Coronavirus (COVID-19) Notice
Although most refuge lands and outdoor spaces have remained open for the public to enjoy, we ask that you do the following:

  • Check local conditions on this website and call ahead for current information. Operations vary based on local public health conditions.
  • Face masks are required in all federal buildings and on all federal lands.
  • Maintain a safe distance between yourself and other groups.
  • Wash your hands often with soap and water for at least 20 seconds
  • Avoid touching your eyes, nose and mouth
  • Cover your mouth and nose when you cough or sneeze
  • Most importantly, stay home if you feel sick


News

Current Conditions

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In keeping with guidance from the Centers for Disease Control and Prevention (CDC) and out of an abundance of caution, we are temporarily closing the Wildlife Education Center. The U.S. Fish and Wildlife Service is committed to doing our part to slow the spread of COVID-19 and to ensure the health and safety of our employees, volunteers, and you -- our friends and neighbors. We will continue to monitor the situation and all relevant guidance and will resume Wildlife Education Center operations when it is prudent to do so. The Auto Tour Route,Wetland Wonders and Marsh Meander trails will continue to be open sunrise to sunset.

Plan Your Visit

2021 Best of Show - Utah Federal Junior Duck Stamp Contest

2021 UT Best of Show Morgan Becker

Congratulations to Utah's Federal Junior Duck Stamp Best of Show winner Morgan Becker with her acrylic painting of a red-breasted merganser. Congratulations to Utah's Conservation Message winner Avlynn Hammond with: "We have an Earth to serve, to nurture and mend. We have an Earth to conserve, to protect, and defend. We have an Earth to preserve…to extend." Their work has been forwarded on to the National Junior Duck Stamp Contest, which will be held on April 16. Thank you everyone who entered. It was a joy to see all the artwork and read all the conservation messages.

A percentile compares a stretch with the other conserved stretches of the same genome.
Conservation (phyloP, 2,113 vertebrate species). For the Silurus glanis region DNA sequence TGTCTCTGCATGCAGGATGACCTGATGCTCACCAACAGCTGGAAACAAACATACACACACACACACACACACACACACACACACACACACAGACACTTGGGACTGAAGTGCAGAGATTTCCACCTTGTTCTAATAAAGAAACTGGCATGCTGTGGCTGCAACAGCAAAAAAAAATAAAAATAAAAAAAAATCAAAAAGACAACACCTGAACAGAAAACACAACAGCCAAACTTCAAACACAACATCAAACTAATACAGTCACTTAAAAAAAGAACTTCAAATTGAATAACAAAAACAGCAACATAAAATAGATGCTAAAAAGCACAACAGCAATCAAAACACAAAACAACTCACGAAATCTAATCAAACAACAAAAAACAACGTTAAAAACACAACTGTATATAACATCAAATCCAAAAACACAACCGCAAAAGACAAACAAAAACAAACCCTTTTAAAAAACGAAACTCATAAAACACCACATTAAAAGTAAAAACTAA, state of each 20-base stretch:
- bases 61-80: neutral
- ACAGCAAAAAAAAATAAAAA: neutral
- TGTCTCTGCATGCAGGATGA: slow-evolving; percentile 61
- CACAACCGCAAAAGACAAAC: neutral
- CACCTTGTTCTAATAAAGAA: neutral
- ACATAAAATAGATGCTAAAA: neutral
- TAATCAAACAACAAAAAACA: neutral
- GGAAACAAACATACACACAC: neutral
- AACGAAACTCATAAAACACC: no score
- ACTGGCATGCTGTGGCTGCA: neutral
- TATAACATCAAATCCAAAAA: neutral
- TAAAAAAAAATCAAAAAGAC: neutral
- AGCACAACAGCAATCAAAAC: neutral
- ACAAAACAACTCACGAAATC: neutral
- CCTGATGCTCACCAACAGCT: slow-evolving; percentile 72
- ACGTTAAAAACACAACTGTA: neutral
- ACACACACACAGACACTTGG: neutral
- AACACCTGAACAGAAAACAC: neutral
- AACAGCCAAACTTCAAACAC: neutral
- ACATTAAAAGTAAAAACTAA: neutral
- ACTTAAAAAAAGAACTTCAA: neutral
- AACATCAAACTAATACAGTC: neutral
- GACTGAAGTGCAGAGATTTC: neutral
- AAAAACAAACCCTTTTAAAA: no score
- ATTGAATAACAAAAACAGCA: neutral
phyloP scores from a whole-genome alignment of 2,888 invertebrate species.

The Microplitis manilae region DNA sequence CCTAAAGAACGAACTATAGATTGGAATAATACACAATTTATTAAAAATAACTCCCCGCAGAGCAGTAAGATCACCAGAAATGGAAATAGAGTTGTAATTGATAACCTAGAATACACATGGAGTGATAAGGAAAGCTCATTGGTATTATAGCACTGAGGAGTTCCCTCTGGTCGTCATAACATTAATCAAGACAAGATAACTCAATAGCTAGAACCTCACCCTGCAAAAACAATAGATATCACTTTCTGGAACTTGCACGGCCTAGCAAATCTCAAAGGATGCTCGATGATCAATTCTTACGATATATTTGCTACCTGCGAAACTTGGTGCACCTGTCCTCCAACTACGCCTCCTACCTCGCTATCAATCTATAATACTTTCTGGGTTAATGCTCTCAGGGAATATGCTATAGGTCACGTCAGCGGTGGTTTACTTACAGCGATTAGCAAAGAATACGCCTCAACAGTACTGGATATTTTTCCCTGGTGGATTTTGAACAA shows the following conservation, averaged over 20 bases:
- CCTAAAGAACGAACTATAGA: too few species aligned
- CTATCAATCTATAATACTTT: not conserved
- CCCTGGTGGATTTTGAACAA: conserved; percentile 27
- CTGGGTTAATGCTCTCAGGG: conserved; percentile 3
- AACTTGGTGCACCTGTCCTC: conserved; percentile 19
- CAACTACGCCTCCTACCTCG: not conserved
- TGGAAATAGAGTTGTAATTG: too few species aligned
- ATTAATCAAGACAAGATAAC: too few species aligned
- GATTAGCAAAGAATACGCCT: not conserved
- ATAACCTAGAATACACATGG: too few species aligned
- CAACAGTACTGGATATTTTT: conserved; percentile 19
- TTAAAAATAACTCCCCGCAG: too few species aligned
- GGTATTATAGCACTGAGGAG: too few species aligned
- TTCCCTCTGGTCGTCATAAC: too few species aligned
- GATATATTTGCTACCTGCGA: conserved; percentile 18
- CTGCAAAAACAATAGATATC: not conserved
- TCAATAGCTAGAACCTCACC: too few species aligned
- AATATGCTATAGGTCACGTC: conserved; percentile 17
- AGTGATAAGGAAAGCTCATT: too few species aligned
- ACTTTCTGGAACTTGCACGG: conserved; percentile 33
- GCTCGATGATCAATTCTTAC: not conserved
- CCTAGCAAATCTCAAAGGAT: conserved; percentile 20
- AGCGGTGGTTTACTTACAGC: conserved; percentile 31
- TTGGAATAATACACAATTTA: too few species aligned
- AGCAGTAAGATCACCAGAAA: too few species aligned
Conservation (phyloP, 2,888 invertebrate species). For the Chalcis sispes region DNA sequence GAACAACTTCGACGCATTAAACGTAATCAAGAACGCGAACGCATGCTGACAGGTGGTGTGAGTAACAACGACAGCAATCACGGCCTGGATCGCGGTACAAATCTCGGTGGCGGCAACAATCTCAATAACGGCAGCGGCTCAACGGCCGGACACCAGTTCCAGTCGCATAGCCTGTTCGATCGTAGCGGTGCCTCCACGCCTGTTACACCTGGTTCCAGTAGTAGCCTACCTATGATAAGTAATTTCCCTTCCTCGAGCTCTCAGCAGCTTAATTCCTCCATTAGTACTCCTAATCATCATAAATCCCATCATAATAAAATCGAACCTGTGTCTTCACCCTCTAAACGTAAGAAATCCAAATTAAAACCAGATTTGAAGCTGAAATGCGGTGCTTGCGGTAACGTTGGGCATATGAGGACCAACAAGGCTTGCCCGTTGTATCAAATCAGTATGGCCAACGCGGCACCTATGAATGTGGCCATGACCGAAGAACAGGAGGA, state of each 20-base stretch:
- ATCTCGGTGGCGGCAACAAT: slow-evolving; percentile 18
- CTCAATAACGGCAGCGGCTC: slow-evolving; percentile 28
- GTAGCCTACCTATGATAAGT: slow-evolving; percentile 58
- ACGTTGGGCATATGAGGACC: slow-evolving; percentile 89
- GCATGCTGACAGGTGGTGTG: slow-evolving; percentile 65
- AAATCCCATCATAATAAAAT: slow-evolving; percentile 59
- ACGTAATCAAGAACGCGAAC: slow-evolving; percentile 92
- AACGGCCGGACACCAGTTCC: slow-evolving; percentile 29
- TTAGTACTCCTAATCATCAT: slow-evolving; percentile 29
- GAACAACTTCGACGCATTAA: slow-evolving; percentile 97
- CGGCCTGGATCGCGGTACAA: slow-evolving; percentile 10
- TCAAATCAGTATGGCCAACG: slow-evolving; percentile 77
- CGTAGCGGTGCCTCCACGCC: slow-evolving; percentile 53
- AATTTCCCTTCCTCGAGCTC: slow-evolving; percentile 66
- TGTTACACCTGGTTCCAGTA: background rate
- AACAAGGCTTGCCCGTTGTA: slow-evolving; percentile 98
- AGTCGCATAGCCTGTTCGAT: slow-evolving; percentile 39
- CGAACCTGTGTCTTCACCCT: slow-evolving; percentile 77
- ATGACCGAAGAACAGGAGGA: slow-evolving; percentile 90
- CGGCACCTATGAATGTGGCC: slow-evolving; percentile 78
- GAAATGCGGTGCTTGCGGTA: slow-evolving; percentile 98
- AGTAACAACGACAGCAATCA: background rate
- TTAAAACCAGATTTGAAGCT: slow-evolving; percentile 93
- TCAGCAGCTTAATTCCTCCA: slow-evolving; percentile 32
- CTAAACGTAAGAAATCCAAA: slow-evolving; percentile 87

Featured Stories

Volunteers

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Volunteers play an instrumental role in a wide range positions at the refuge, from welcoming/orienting visitors to the Refuge at the front desk, hosting interpretive/education events, to assisting in biological surveys. Volunteers work together to meet every challenge to increase environmental awareness. Bear River Migratory Bird Refuge is a great place to share talents, learn about the Refuge, and connect to an extraordinary conservation community!

Get Involved

Refuge Mission

Refuge Mission

Bear River wetlands looking south

Bear River Migratory Bird Refuge’s mission is to provide necessary habitats for the provision of food and cover needed to fulfill lifecycle events such as migration, staging, feeding, and breeding of migratory bird species using the Refuge, with an emphasis on focal species and native wildlife. The Refuge conserves and enhances the wetland and upland areas to accomplish these goals. To that end, management actions strive to maximize available habitat for multiple species of migratory birds, while providing for the highest quality of recreational experiences deemed compatible such as hunting, fishing, wildlife observation/photography, and environmental education and interpretation. Water, as the critical element in a wetland habitat, comes in short supply to the arid west and must be carefully managed.

About the NWRS

National Wildlife Refuge System

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The National Wildlife Refuge System, within the U.S. Fish and Wildlife Service, manages a national network of lands and waters set aside to conserve America's fish, wildlife, and plants.

Learn more about the NWRS